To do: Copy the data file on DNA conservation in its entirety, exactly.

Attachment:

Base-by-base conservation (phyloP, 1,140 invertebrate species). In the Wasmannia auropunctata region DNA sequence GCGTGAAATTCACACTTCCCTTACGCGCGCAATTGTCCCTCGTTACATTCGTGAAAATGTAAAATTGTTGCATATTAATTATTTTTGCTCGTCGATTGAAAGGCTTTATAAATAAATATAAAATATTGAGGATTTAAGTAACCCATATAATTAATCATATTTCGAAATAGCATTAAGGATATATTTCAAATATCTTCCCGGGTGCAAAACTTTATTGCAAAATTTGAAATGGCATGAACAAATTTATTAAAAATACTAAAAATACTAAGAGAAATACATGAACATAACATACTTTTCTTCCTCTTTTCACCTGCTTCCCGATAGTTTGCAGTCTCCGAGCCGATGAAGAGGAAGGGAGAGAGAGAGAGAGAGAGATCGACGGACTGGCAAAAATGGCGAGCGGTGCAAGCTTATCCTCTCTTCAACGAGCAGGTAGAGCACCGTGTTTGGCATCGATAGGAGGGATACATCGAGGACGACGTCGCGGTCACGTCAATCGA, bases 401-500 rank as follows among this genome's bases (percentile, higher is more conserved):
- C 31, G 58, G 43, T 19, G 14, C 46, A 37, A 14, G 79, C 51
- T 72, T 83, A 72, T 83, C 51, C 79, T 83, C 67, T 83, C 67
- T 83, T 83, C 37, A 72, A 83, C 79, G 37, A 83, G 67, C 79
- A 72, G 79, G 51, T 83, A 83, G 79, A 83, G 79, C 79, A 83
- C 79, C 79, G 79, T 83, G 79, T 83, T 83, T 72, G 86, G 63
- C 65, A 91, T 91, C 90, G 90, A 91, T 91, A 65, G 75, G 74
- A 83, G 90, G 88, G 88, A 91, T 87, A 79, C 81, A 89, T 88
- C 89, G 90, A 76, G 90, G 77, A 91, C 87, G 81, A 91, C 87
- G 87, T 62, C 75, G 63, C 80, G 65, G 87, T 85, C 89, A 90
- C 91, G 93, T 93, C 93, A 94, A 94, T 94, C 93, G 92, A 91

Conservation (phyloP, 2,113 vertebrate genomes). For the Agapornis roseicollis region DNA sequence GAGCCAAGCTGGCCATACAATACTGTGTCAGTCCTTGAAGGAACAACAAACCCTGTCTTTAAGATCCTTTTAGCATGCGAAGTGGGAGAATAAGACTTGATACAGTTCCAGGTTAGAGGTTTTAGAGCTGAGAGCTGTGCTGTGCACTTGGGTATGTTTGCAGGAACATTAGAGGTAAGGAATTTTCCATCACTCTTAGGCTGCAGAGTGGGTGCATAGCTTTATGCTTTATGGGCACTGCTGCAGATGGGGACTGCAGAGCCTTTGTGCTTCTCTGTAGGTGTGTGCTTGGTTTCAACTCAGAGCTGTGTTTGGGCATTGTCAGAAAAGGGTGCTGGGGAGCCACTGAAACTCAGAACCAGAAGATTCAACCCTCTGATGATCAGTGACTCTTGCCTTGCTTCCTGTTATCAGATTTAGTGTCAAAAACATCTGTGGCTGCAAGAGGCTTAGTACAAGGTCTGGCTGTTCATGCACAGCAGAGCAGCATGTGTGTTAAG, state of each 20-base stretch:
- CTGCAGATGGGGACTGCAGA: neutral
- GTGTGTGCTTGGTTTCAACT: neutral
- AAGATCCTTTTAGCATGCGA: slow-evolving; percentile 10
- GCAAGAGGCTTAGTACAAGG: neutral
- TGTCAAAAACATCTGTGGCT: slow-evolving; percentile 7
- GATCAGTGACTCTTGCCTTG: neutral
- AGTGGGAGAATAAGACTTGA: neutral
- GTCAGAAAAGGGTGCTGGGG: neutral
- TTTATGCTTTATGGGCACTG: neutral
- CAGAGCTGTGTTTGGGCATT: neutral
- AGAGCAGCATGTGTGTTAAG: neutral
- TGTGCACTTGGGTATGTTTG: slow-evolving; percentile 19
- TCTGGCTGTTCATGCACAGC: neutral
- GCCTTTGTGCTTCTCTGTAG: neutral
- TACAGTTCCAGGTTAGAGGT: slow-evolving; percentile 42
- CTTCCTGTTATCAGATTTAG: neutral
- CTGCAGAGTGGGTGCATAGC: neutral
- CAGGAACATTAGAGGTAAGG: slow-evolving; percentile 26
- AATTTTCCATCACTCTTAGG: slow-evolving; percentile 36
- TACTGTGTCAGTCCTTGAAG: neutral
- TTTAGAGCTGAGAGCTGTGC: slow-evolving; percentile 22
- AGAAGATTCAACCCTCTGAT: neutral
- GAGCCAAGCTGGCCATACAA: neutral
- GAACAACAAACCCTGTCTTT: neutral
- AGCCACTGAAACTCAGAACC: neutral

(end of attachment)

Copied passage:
Base-by-base conservation (phyloP, 1,140 invertebrate species). In the Wasmannia auropunctata region DNA sequence GCGTGAAATTCACACTTCCCTTACGCGCGCAATTGTCCCTCGTTACATTCGTGAAAATGTAAAATTGTTGCATATTAATTATTTTTGCTCGTCGATTGAAAGGCTTTATAAATAAATATAAAATATTGAGGATTTAAGTAACCCATATAATTAATCATATTTCGAAATAGCATTAAGGATATATTTCAAATATCTTCCCGGGTGCAAAACTTTATTGCAAAATTTGAAATGGCATGAACAAATTTATTAAAAATACTAAAAATACTAAGAGAAATACATGAACATAACATACTTTTCTTCCTCTTTTCACCTGCTTCCCGATAGTTTGCAGTCTCCGAGCCGATGAAGAGGAAGGGAGAGAGAGAGAGAGAGAGATCGACGGACTGGCAAAAATGGCGAGCGGTGCAAGCTTATCCTCTCTTCAACGAGCAGGTAGAGCACCGTGTTTGGCATCGATAGGAGGGATACATCGAGGACGACGTCGCGGTCACGTCAATCGA, bases 401-500 rank as follows among this genome's bases (percentile, higher is more conserved):
- C 31, G 58, G 43, T 19, G 14, C 46, A 37, A 14, G 79, C 51
- T 72, T 83, A 72, T 83, C 51, C 79, T 83, C 67, T 83, C 67
- T 83, T 83, C 37, A 72, A 83, C 79, G 37, A 83, G 67, C 79
- A 72, G 79, G 51, T 83, A 83, G 79, A 83, G 79, C 79, A 83
- C 79, C 79, G 79, T 83, G 79, T 83, T 83, T 72, G 86, G 63
- C 65, A 91, T 91, C 90, G 90, A 91, T 91, A 65, G 75, G 74
- A 83, G 90, G 88, G 88, A 91, T 87, A 79, C 81, A 89, T 88
- C 89, G 90, A 76, G 90, G 77, A 91, C 87, G 81, A 91, C 87
- G 87, T 62, C 75, G 63, C 80, G 65, G 87, T 85, C 89, A 90
- C 91, G 93, T 93, C 93, A 94, A 94, T 94, C 93, G 92, A 91

Conservation (phyloP, 2,113 vertebrate genomes). For the Agapornis roseicollis region DNA sequence GAGCCAAGCTGGCCATACAATACTGTGTCAGTCCTTGAAGGAACAACAAACCCTGTCTTTAAGATCCTTTTAGCATGCGAAGTGGGAGAATAAGACTTGATACAGTTCCAGGTTAGAGGTTTTAGAGCTGAGAGCTGTGCTGTGCACTTGGGTATGTTTGCAGGAACATTAGAGGTAAGGAATTTTCCATCACTCTTAGGCTGCAGAGTGGGTGCATAGCTTTATGCTTTATGGGCACTGCTGCAGATGGGGACTGCAGAGCCTTTGTGCTTCTCTGTAGGTGTGTGCTTGGTTTCAACTCAGAGCTGTGTTTGGGCATTGTCAGAAAAGGGTGCTGGGGAGCCACTGAAACTCAGAACCAGAAGATTCAACCCTCTGATGATCAGTGACTCTTGCCTTGCTTCCTGTTATCAGATTTAGTGTCAAAAACATCTGTGGCTGCAAGAGGCTTAGTACAAGGTCTGGCTGTTCATGCACAGCAGAGCAGCATGTGTGTTAAG, state of each 20-base stretch:
- CTGCAGATGGGGACTGCAGA: neutral
- GTGTGTGCTTGGTTTCAACT: neutral
- AAGATCCTTTTAGCATGCGA: slow-evolving; percentile 10
- GCAAGAGGCTTAGTACAAGG: neutral
- TGTCAAAAACATCTGTGGCT: slow-evolving; percentile 7
- GATCAGTGACTCTTGCCTTG: neutral
- AGTGGGAGAATAAGACTTGA: neutral
- GTCAGAAAAGGGTGCTGGGG: neutral
- TTTATGCTTTATGGGCACTG: neutral
- CAGAGCTGTGTTTGGGCATT: neutral
- AGAGCAGCATGTGTGTTAAG: neutral
- TGTGCACTTGGGTATGTTTG: slow-evolving; percentile 19
- TCTGGCTGTTCATGCACAGC: neutral
- GCCTTTGTGCTTCTCTGTAG: neutral
- TACAGTTCCAGGTTAGAGGT: slow-evolving; percentile 42
- CTTCCTGTTATCAGATTTAG: neutral
- CTGCAGAGTGGGTGCATAGC: neutral
- CAGGAACATTAGAGGTAAGG: slow-evolving; percentile 26
- AATTTTCCATCACTCTTAGG: slow-evolving; percentile 36
- TACTGTGTCAGTCCTTGAAG: neutral
- TTTAGAGCTGAGAGCTGTGC: slow-evolving; percentile 22
- AGAAGATTCAACCCTCTGAT: neutral
- GAGCCAAGCTGGCCATACAA: neutral
- GAACAACAAACCCTGTCTTT: neutral
- AGCCACTGAAACTCAGAACC: neutral